A SHOOTING STAR

From the author of Kool Ada (1991), a fictional glimpse of Annie Oakley that combines elements reminiscent of Wilder's Little House on the Prairie and Burnett's story of The Little Princess. The fast-moving first-person narration begins during the Civil War, when Annie's father dies and the family is in dire straits. One day Annie shoots a rabbit for food, a great blessing that also distresses her Quaker mother who believes that girls should not shoot. When the financial situation becomes impossible, the family splits up and Annie begins a bleak but tolerable existence in a poorhouse. It's a black day when she is sent to help a farm family, where she is beaten, overworked, and starved. She runs away, returning to her family where she resumes the role of provider, thanks to her hunting skills. The inventive plot moves quickly, with pacing and settings that are cinematic and a great happy ending. Readers won't know if the voice of the real Annie has been captured, but this is a terrific story, with moments- -e.g., when the usually careful Annie tells her life story to her future husband, or the description of the quiet of her mind when she aims her gun—that are utterly convincing. (Fiction. 10-12)

Pub Date: Dec. 1, 1996

ISBN: 0-8234-1279-2

Page Count: 192

Publisher: Holiday House

Review Posted Online: May 20, 2010

Kirkus Reviews Issue: Nov. 15, 1996

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NIM'S ISLAND

A child finds that being alone in a tiny tropical paradise has its ups and downs in this appealingly offbeat tale from the Australian author of Peeling the Onion (1999). Though her mother is long dead and her scientist father Jack has just sailed off on a quick expedition to gather plankton, Nim is anything but lonely on her small island home. Not only does she have constant companions in Selkie, a sea lion, and a marine iguana named Fred, but Chica, a green turtle, has just arrived for an annual egg-laying—and, through the solar-powered laptop, she has even made a new e-mail friend in famed adventure novelist Alex Rover. Then a string of mishaps darkens Nim’s sunny skies: her father loses rudder and dish antenna in a storm; a tourist ship that was involved in her mother’s death appears off the island’s reefs; and, running down a volcanic slope, Nim takes a nasty spill that leaves her feverish, with an infected knee. Though she lives halfway around the world and is in reality a decidedly unadventurous urbanite, Alex, short for “Alexandra,” sets off to the rescue, arriving in the midst of another storm that requires Nim and companions to rescue her. Once Jack brings his battered boat limping home, the stage is set for sunny days again. Plenty of comic, freely-sketched line drawings help to keep the tone light, and Nim, with her unusual associates and just-right mix of self-reliance and vulnerability, makes a character young readers won’t soon tire of. (Fiction. 10-12)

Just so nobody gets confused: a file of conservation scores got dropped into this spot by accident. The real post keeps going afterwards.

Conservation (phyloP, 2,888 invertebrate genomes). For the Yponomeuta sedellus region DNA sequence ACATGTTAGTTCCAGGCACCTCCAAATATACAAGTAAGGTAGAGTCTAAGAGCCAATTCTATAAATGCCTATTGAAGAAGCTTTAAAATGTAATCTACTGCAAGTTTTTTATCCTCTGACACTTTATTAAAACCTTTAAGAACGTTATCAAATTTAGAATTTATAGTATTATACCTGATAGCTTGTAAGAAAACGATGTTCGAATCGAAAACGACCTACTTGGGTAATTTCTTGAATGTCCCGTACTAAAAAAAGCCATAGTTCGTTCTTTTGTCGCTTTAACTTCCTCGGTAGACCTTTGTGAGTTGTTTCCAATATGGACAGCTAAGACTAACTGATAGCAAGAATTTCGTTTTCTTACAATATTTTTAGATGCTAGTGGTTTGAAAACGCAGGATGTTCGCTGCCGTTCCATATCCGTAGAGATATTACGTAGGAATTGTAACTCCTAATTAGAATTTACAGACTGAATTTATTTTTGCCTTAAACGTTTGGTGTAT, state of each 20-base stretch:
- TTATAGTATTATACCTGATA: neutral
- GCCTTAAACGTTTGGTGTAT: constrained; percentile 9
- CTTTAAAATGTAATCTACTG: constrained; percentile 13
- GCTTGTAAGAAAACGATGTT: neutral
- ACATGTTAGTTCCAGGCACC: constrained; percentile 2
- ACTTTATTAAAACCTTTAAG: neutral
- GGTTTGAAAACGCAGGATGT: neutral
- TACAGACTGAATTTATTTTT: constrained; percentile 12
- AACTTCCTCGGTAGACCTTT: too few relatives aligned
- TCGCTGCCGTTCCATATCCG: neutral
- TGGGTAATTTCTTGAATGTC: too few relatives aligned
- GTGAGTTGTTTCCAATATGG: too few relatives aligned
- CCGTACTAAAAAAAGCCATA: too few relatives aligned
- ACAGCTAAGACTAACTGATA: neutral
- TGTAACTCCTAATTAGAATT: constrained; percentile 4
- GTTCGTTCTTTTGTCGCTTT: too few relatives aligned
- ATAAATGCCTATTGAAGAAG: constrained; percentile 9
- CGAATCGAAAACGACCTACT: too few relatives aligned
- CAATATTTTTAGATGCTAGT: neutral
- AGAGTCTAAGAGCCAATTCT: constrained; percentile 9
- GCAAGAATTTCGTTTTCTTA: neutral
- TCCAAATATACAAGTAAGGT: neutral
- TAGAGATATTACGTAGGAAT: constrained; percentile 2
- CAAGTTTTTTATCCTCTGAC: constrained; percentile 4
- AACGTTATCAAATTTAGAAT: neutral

Pub Date: March 1, 2001

ISBN: 0-375-81123-0

Page Count: 144

Publisher: Knopf

Review Posted Online: May 20, 2010

Kirkus Reviews Issue: Dec. 15, 2000

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THE RIGHT-UNDER CLUB

Summertime finds a strange combination of five middle-schoolers high up in a leafy tree house in their newly formed support group, the “R.U. Club,” where the secret is what “R.U.” means and what they do in the club. They could not be more unlike one another and yet each deeply understands what it is like to live in a new family because of death or divorce: They feel like leftovers, “even though we are right under their noses.” Each one takes a turn to describe her concern or worry. Anonymously, in written suggestions and then in group brainstorming sessions, they discuss solutions. Then as the girls put their trust in collective wisdom and thoughtfully apply effort and action through careful heartfelt adherence to club rules, camaraderie develops. Mounting interest in the characters and their adjustments to family life builds to a too-sweet conclusion, which could be redressed in a sequel, yet five genuine multifaceted characters together with their families make a large cast of characters. which Deriso handles adeptly. An interesting group that begs for a sequel. (Fiction. 10-12)

Pub Date: July 10, 2007

ISBN: 978-0-385-73334-2

Page Count: 160

Publisher: Delacorte

Review Posted Online: May 20, 2010

Kirkus Reviews Issue: June 1, 2007

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